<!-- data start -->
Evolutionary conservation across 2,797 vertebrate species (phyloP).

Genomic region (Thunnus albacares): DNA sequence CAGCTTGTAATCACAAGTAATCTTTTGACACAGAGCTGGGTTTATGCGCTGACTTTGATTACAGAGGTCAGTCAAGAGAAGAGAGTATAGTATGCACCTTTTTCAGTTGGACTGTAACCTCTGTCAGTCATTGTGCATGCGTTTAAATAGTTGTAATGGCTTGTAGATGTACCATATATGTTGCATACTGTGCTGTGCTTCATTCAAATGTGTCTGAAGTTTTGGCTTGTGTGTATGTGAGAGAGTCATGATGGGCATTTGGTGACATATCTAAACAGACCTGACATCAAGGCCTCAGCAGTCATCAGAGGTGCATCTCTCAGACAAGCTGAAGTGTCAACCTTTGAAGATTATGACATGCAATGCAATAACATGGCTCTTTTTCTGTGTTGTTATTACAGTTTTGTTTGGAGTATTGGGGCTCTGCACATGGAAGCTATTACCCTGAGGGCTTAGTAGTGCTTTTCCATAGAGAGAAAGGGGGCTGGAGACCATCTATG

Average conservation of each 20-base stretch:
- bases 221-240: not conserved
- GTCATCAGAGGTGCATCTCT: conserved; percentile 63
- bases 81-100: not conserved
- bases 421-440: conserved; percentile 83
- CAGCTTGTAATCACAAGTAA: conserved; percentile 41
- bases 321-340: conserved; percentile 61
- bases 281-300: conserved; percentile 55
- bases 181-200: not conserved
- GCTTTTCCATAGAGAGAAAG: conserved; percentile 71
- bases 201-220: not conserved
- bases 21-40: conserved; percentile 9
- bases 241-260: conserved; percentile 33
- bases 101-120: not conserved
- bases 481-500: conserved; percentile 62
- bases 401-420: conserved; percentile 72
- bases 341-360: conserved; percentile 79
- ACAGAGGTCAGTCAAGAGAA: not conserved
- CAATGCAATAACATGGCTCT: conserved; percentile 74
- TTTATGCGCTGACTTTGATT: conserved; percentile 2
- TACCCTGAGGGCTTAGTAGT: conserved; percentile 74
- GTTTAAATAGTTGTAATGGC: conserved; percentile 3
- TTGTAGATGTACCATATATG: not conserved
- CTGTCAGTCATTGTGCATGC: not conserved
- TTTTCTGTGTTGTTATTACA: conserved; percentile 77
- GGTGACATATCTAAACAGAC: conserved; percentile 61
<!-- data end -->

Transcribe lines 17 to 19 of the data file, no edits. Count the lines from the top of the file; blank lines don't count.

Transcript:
- bases 481-500: conserved; percentile 62
- bases 401-420: conserved; percentile 72
- bases 341-360: conserved; percentile 79